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Models for Cytochromes c‘:  Spin States of Mono(imidazole)-Ligated (meso-Tetramesitylporphyrinato)iron(III) Complexes as Studied by UV−Vis, 13C NMR, 1H NMR, and EPR Spectroscopy

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journal contribution
posted on 29.10.2002, 00:00 by Akira Ikezaki, Mikio Nakamura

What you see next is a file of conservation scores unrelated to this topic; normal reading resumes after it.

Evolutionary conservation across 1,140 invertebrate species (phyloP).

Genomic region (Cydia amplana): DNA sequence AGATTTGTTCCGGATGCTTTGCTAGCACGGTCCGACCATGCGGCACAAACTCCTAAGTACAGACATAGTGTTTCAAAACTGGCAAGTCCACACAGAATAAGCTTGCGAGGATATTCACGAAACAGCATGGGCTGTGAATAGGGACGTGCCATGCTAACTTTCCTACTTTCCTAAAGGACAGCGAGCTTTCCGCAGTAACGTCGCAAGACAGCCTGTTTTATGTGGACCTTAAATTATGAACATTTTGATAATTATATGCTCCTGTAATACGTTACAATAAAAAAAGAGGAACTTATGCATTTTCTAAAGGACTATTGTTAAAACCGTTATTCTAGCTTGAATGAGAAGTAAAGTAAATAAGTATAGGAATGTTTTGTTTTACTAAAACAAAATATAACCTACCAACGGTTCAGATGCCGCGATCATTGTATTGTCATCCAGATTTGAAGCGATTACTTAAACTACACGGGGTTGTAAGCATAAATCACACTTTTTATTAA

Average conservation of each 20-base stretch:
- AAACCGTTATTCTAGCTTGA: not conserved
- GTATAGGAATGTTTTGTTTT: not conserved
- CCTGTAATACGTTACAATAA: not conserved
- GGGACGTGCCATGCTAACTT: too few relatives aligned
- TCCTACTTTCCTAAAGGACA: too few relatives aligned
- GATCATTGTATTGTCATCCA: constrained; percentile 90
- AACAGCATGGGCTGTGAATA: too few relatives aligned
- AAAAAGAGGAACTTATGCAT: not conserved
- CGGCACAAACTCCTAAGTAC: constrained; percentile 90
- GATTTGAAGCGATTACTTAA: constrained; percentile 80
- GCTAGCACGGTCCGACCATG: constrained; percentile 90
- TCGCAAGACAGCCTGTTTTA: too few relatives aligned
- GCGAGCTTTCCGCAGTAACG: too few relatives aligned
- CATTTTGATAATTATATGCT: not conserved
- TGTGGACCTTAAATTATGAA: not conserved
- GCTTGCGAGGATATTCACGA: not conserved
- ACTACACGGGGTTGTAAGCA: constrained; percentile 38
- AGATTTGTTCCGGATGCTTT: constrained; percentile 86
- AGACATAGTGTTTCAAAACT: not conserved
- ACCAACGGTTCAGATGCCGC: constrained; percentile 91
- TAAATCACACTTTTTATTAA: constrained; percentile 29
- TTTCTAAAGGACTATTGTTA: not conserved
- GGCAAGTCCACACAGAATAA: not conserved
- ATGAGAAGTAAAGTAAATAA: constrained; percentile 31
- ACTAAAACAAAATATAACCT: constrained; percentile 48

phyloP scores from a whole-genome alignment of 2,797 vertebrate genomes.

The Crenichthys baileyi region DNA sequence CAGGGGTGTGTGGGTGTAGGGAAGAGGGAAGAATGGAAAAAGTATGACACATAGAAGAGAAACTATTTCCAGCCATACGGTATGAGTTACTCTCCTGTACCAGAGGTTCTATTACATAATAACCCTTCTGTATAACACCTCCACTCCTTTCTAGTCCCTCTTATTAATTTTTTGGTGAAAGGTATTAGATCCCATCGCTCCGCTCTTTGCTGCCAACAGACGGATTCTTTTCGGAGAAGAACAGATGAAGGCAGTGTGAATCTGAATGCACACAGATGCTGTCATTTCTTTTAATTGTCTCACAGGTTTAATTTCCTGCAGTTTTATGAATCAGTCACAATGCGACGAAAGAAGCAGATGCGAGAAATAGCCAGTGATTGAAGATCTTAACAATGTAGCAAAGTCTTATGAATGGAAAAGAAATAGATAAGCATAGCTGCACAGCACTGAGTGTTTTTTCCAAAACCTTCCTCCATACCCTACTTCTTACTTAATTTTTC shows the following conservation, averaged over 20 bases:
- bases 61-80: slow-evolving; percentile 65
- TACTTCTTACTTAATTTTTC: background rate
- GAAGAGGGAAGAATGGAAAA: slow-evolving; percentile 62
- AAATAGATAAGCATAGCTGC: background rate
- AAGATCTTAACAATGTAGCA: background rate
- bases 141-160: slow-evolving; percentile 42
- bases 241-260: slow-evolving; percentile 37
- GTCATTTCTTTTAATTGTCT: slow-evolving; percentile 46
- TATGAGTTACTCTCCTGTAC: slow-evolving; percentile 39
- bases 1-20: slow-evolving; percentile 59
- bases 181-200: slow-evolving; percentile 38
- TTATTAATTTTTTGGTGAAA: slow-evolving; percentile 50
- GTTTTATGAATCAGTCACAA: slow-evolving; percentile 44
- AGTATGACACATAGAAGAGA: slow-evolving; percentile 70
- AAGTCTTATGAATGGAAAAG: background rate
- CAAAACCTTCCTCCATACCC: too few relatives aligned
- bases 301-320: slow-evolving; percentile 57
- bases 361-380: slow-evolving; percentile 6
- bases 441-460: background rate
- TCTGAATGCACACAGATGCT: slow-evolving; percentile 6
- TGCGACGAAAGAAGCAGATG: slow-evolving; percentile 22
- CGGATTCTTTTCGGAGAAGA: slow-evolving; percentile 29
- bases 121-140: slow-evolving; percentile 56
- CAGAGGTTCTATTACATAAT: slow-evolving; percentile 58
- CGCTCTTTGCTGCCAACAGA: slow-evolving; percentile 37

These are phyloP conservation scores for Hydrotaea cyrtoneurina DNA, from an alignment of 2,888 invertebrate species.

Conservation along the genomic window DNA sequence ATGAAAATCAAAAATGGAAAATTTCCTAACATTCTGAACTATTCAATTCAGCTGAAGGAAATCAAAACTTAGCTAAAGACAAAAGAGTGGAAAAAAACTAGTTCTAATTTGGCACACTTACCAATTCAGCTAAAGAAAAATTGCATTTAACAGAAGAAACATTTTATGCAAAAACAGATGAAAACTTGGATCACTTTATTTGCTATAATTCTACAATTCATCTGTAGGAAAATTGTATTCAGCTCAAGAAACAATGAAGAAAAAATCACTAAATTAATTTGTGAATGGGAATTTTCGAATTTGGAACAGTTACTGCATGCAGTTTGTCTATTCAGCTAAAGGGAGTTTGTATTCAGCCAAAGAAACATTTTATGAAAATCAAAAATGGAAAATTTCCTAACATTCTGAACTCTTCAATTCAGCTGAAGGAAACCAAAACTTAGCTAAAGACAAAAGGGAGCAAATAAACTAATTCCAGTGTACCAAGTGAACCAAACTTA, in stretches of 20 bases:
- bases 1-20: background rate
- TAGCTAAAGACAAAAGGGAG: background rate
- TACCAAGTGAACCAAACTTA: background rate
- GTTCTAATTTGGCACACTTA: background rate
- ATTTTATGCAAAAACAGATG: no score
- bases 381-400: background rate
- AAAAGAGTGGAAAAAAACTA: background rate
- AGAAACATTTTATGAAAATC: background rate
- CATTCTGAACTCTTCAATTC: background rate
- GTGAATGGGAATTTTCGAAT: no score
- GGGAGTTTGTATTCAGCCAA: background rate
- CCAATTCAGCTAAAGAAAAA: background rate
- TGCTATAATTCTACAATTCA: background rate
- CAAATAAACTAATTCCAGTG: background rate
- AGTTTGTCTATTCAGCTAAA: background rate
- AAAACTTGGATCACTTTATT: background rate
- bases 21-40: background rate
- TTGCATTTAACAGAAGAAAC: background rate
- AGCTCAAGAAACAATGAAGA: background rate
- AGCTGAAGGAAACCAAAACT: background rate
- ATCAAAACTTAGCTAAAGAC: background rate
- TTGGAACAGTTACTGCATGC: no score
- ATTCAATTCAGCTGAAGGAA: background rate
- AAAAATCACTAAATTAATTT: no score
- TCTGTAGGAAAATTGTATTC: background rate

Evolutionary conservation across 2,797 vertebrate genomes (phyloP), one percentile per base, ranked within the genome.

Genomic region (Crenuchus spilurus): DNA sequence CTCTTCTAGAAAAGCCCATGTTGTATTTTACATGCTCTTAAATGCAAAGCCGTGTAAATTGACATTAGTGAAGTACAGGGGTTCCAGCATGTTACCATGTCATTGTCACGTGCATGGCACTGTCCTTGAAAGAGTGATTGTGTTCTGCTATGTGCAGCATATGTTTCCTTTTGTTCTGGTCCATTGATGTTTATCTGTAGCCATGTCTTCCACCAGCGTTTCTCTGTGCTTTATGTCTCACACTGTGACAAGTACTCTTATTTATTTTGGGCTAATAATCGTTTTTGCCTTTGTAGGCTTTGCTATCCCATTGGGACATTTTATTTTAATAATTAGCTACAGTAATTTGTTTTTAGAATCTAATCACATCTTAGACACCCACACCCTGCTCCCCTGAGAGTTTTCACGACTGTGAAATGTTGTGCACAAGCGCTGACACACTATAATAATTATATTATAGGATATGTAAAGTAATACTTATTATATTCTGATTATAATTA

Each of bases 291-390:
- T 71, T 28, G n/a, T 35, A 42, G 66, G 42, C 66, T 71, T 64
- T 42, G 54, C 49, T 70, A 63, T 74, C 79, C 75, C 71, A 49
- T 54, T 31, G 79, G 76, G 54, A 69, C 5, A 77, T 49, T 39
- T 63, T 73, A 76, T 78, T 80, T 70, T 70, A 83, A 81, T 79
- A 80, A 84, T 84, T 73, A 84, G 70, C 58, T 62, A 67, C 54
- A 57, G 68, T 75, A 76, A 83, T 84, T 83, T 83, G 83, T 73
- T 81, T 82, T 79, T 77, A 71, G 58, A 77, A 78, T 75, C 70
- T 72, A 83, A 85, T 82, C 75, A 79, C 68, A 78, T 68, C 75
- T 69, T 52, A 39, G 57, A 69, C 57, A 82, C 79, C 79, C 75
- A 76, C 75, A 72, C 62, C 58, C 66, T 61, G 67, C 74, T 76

A number of mono(imidazole)-ligated complexes of perchloro(meso-tetramesitylporphyrinato)iron(III), [Fe(TMP)L]ClO4, have been prepared, and their spin states have been examined by 1H NMR, 13C NMR, and EPR spectroscopy as well as solution magnetic moments. All the complexes examined have shown a quantum mechanical spin admixed state of high and intermediate-spin (S = 5/2 and 3/2) states though the contribution of the S = 3/2 state varies depending on the nature of axial ligands. While the complex with extremely bulky 2-tert-butylimidazole (2-tBuIm) has exhibited an essentially pure S = 5/2 state, the complex with electron-deficient 4,5-dichloroimidazole (4,5-Cl2Im) adopts an S = 3/2 state with 30% of the S = 5/2 spin admixture. On the basis of the 1H and 13C NMR results, we have concluded that the S = 3/2 contribution at ambient temperature increases according to the following order:  2-tBuIm < 2-(1-EtPr)Im < 2-MeIm ≤ 2-EtIm ≤ 2-iPrIm < 4,5-Cl2Im. The effective magnetic moments determined by the Evans method in CH2Cl2 solution are 5.9 and 5.0 μB at 25 °C for [Fe(TMP)(2-tBuIm)]ClO4 and [Fe(TMP)(2-MeIm)]ClO4, respectively, which further verify the order given above. Comparison of the NMR and EPR data has revealed that the S = 3/2 contribution changes sensitively by the temperature; the S = 3/2 contribution decreases as the temperature is lowered for all the mono(imidazole) complexes examined in this study. The solvent polarity also affects the spin state; polar solvents such as methanol and acetonitrile increase the S = 3/2 contribution while nonpolar solvents such as benzene decrease it. These results are explained in terms of the structurally flexible nature of the mono(imidazole) complexes; structural parameters such as the Fe(III)−Naxial bond length, displacement of the iron from the N4 core, tilting of the Fe(III)−Naxial bond to the heme normal, orientation of the coordinated imidazole ligand, etc., could be altered by the nature of the axial ligands as well as by the solvent polarity and temperature. Some mysteries on the spin states of cytochromes c‘ isolated from various bacterial sources are possibly explained in terms of the flexible nature of the mono(imidazole)-ligated structure.